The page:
These allegations, if proven, could persuade a trier of fact that, but for Knott's anger upon learning of Collopy's comment during the Hodge hearing and his urging of the prosecutors to file an exception to the ruling to which the comment related, the exception would not have been filed and the disparagement of Collopy's children would not have occurred. The allegation that Knott portrayed Collopy's children as criminals to persuade the prosecutors to appeal the Hodge ruling, if proved, could be perceived by a trier of fact as further circumstantial evidence that Knott's motivation was not merely concern about the propriety of a legal ruling but also, if not entirely, deliberate retaliation. This view could be reinforced by proof of the allegation that Knott provided additional misleading police blotter records relating to the children when he learned that Collopy planned to testify against the prosecutors in the proceedings to discipline them. This second set of disclosures was only tangentially related to the Hodge case, and Knott's conduct in this regard could be perceived as confirming that his interest in that case extended beyond a desire to reach the right result and reflected a more invidious motive.
This analysis is not affected by whether the police blotter records are public or private. The district court ruled in connection with its dismissal of Collopy's privacy claim which Collopy does not appeal that police blotter records are public, a legal conclusion that strongly influenced the court's dismissal of Collopy's retaliation claim. See Order at 12 (citing N.M. Stat. Ann. § 29-10-7(A)(2)). Collopy does not specifically appeal this ruling in his appellate briefs, although at oral argument he asserted that the police blotter records were protected under state law, a position with which the defendants disagree. Even if these records were public, however, this Court has held that "[a]n act taken in retaliation for the exercise of a constitutionally protected right is actionable under § 1983 even if the act, when taken for a different reason, would have been proper." DeLoach v. Bevers, 922 F.2d 618, 620 (10th Cir. 1990) (internal quotation marks and citations omitted). While the inference that Knott's conduct was prompted by retaliatory intent might be even stronger if the records were protected from disclosure by law, proof of his allegedly malicious intent would not be trumped or even diluted by proof that the police blotter records are public.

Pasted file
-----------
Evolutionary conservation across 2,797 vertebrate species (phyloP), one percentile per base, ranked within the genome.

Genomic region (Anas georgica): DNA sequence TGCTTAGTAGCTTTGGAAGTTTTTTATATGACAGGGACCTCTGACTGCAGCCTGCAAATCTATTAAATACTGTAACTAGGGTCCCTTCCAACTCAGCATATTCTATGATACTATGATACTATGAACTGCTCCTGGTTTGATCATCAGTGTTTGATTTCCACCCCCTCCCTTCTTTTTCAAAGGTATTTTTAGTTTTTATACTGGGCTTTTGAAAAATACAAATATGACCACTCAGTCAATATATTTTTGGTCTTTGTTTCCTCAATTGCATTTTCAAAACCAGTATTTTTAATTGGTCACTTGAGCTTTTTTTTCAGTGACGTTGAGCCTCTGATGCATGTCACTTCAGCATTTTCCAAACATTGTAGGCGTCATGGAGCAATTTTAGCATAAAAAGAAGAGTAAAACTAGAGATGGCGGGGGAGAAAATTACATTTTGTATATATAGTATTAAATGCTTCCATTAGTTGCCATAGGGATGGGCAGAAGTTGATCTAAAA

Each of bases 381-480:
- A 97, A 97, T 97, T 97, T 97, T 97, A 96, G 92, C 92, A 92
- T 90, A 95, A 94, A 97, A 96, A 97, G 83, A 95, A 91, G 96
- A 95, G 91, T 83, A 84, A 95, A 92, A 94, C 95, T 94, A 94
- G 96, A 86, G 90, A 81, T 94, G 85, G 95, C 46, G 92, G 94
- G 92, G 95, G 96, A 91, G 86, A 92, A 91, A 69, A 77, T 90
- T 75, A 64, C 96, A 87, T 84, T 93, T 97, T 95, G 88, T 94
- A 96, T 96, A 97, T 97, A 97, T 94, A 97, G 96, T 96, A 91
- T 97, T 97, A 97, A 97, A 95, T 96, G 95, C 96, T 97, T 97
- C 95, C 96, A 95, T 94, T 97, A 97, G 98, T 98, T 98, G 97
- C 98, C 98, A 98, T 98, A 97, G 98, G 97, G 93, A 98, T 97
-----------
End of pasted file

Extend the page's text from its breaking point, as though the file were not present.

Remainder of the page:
That Knott did not himself file the exception does not, under the circumstances as alleged in the complaint, insulate him from responsibility for any unconstitutional chilling effect that followed. Knott asserts that it was the prosecutors' decision whether to act on any suggestions he made, and their decision to employ the police blotter records in support of the exception and in their personal defenses during the disciplinary proceedings exonerates him. In other words, under Knott's view, he was nothing more than a "facilitator" of the actions that produced the chilling effect claimed by Collopy, and he thus cannot be held liable for them.
Knott's characterization of his role, even if proved, would not exculpate him as a matter of law. While remote actors may escape section 1983 liability under some circumstances, they cannot do so when they deliberately furnish and mischaracterize materials that influence a decision which produces a chilling effect on constitutionally protected activity. See DeLoach v. Bevers, 922 F.2d 618 (10th Cir. 1990). In DeLoach, the plaintiff sued a police officer who had provided an affidavit that led to the plaintiff's arrest and prosecution on first-degree murder charges. The plaintiff's section 1983 complaint claimed that the officer had provided a deliberately misleading affidavit in retaliation for the plaintiff's exercise of her right to retain counsel after being identified as a suspect in the case, a claim that this Court observed "implicate[d] not only the Sixth Amendment but also clearly established First Amendment rights of association and free speech." Id. at 620. The defendant police officer argued that she could not be held responsible for what happened after she supplied the affidavit because there were "many intervening actors making independent determinations to arrest and prosecute." Id. at 620-21. This Court rejected the defendant's argument, concluding that the police officer could not "hide behind the decisions of others involved in [the plaintiff's] arrest and prosecution if she deliberately conceals and mischaracterizes exculpatory evidence." Id. at 621. In so holding, this Court quoted with approval from a Seventh Circuit decision, which stated:
"[A] prosecutor's decision to charge, a grand jury's decision to indict, a prosecutor's decision not to drop charges but to proceed to trial none of these decisions will shield a police officer who deliberately supplied misleading information that influenced the decision.
. . . If police officers have been instrumental in the plaintiff's continued confinement or prosecution, they cannot escape liability by pointing to the decisions of prosecutors or grand jurors or magistrates to confine or prosecute. . . . They cannot hide behind the officials whom they have defrauded."